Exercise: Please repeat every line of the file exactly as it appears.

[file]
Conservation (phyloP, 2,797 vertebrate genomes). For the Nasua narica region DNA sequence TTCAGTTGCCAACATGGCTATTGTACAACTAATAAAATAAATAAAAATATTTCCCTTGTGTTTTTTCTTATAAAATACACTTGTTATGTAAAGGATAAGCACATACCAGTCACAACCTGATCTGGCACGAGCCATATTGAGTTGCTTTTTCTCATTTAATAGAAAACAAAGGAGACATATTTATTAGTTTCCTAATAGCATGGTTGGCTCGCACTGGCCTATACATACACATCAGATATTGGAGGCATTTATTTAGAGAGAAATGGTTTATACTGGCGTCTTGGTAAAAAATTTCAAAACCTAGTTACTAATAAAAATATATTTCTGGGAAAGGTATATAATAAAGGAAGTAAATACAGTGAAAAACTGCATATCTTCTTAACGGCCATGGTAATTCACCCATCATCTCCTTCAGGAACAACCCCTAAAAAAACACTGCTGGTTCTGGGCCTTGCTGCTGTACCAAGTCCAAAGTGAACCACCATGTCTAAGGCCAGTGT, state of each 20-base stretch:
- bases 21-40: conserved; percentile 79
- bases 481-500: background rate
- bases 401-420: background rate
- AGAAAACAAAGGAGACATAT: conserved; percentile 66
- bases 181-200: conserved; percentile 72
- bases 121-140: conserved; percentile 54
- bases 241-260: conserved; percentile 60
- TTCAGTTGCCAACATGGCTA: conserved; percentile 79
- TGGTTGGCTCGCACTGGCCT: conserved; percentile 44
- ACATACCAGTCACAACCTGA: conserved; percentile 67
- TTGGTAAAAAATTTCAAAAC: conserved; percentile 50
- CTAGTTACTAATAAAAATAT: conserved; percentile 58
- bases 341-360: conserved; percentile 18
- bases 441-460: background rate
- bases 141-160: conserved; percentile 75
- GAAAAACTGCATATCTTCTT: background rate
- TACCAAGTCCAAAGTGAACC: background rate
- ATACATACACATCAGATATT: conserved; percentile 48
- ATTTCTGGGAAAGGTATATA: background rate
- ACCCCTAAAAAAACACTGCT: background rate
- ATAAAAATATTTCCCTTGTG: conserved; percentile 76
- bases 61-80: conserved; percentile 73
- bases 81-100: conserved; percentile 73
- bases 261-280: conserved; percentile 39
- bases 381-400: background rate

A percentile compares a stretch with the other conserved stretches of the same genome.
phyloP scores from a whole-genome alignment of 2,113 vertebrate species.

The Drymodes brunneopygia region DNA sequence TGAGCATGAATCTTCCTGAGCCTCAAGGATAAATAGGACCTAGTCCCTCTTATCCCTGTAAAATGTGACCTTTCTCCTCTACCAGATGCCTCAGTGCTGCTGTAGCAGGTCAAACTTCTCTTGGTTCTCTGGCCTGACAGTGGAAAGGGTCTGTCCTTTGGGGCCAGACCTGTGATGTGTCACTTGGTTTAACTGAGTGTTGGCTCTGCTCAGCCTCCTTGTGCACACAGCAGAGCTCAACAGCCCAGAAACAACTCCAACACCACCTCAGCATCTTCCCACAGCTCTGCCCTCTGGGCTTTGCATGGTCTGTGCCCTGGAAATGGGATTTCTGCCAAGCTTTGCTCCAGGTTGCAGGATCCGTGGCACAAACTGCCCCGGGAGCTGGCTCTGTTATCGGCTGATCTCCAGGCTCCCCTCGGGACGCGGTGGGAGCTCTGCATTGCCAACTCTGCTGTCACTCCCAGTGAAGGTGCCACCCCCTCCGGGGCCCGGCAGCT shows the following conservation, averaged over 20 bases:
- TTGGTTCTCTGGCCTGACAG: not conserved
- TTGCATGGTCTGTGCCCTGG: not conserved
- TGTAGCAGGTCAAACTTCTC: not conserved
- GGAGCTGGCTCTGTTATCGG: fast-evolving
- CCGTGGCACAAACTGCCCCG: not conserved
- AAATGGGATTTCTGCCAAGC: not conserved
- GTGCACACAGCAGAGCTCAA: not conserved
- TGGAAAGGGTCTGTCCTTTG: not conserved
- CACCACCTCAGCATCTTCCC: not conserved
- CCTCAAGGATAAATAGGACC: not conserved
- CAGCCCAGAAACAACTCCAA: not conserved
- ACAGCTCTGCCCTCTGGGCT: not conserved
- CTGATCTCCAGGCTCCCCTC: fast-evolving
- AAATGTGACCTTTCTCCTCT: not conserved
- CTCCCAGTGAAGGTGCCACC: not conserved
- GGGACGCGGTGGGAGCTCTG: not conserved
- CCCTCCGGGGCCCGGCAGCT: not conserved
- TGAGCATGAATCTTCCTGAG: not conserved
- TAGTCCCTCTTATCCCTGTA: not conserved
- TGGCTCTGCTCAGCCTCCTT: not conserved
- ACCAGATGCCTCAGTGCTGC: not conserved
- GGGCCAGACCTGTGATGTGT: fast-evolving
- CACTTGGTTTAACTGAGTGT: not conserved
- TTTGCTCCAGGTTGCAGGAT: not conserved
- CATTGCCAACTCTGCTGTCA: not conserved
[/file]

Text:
Conservation (phyloP, 2,797 vertebrate genomes). For the Nasua narica region DNA sequence TTCAGTTGCCAACATGGCTATTGTACAACTAATAAAATAAATAAAAATATTTCCCTTGTGTTTTTTCTTATAAAATACACTTGTTATGTAAAGGATAAGCACATACCAGTCACAACCTGATCTGGCACGAGCCATATTGAGTTGCTTTTTCTCATTTAATAGAAAACAAAGGAGACATATTTATTAGTTTCCTAATAGCATGGTTGGCTCGCACTGGCCTATACATACACATCAGATATTGGAGGCATTTATTTAGAGAGAAATGGTTTATACTGGCGTCTTGGTAAAAAATTTCAAAACCTAGTTACTAATAAAAATATATTTCTGGGAAAGGTATATAATAAAGGAAGTAAATACAGTGAAAAACTGCATATCTTCTTAACGGCCATGGTAATTCACCCATCATCTCCTTCAGGAACAACCCCTAAAAAAACACTGCTGGTTCTGGGCCTTGCTGCTGTACCAAGTCCAAAGTGAACCACCATGTCTAAGGCCAGTGT, state of each 20-base stretch:
- bases 21-40: conserved; percentile 79
- bases 481-500: background rate
- bases 401-420: background rate
- AGAAAACAAAGGAGACATAT: conserved; percentile 66
- bases 181-200: conserved; percentile 72
- bases 121-140: conserved; percentile 54
- bases 241-260: conserved; percentile 60
- TTCAGTTGCCAACATGGCTA: conserved; percentile 79
- TGGTTGGCTCGCACTGGCCT: conserved; percentile 44
- ACATACCAGTCACAACCTGA: conserved; percentile 67
- TTGGTAAAAAATTTCAAAAC: conserved; percentile 50
- CTAGTTACTAATAAAAATAT: conserved; percentile 58
- bases 341-360: conserved; percentile 18
- bases 441-460: background rate
- bases 141-160: conserved; percentile 75
- GAAAAACTGCATATCTTCTT: background rate
- TACCAAGTCCAAAGTGAACC: background rate
- ATACATACACATCAGATATT: conserved; percentile 48
- ATTTCTGGGAAAGGTATATA: background rate
- ACCCCTAAAAAAACACTGCT: background rate
- ATAAAAATATTTCCCTTGTG: conserved; percentile 76
- bases 61-80: conserved; percentile 73
- bases 81-100: conserved; percentile 73
- bases 261-280: conserved; percentile 39
- bases 381-400: background rate

A percentile compares a stretch with the other conserved stretches of the same genome.
phyloP scores from a whole-genome alignment of 2,113 vertebrate species.

The Drymodes brunneopygia region DNA sequence TGAGCATGAATCTTCCTGAGCCTCAAGGATAAATAGGACCTAGTCCCTCTTATCCCTGTAAAATGTGACCTTTCTCCTCTACCAGATGCCTCAGTGCTGCTGTAGCAGGTCAAACTTCTCTTGGTTCTCTGGCCTGACAGTGGAAAGGGTCTGTCCTTTGGGGCCAGACCTGTGATGTGTCACTTGGTTTAACTGAGTGTTGGCTCTGCTCAGCCTCCTTGTGCACACAGCAGAGCTCAACAGCCCAGAAACAACTCCAACACCACCTCAGCATCTTCCCACAGCTCTGCCCTCTGGGCTTTGCATGGTCTGTGCCCTGGAAATGGGATTTCTGCCAAGCTTTGCTCCAGGTTGCAGGATCCGTGGCACAAACTGCCCCGGGAGCTGGCTCTGTTATCGGCTGATCTCCAGGCTCCCCTCGGGACGCGGTGGGAGCTCTGCATTGCCAACTCTGCTGTCACTCCCAGTGAAGGTGCCACCCCCTCCGGGGCCCGGCAGCT shows the following conservation, averaged over 20 bases:
- TTGGTTCTCTGGCCTGACAG: not conserved
- TTGCATGGTCTGTGCCCTGG: not conserved
- TGTAGCAGGTCAAACTTCTC: not conserved
- GGAGCTGGCTCTGTTATCGG: fast-evolving
- CCGTGGCACAAACTGCCCCG: not conserved
- AAATGGGATTTCTGCCAAGC: not conserved
- GTGCACACAGCAGAGCTCAA: not conserved
- TGGAAAGGGTCTGTCCTTTG: not conserved
- CACCACCTCAGCATCTTCCC: not conserved
- CCTCAAGGATAAATAGGACC: not conserved
- CAGCCCAGAAACAACTCCAA: not conserved
- ACAGCTCTGCCCTCTGGGCT: not conserved
- CTGATCTCCAGGCTCCCCTC: fast-evolving
- AAATGTGACCTTTCTCCTCT: not conserved
- CTCCCAGTGAAGGTGCCACC: not conserved
- GGGACGCGGTGGGAGCTCTG: not conserved
- CCCTCCGGGGCCCGGCAGCT: not conserved
- TGAGCATGAATCTTCCTGAG: not conserved
- TAGTCCCTCTTATCCCTGTA: not conserved
- TGGCTCTGCTCAGCCTCCTT: not conserved
- ACCAGATGCCTCAGTGCTGC: not conserved
- GGGCCAGACCTGTGATGTGT: fast-evolving
- CACTTGGTTTAACTGAGTGT: not conserved
- TTTGCTCCAGGTTGCAGGAT: not conserved
- CATTGCCAACTCTGCTGTCA: not conserved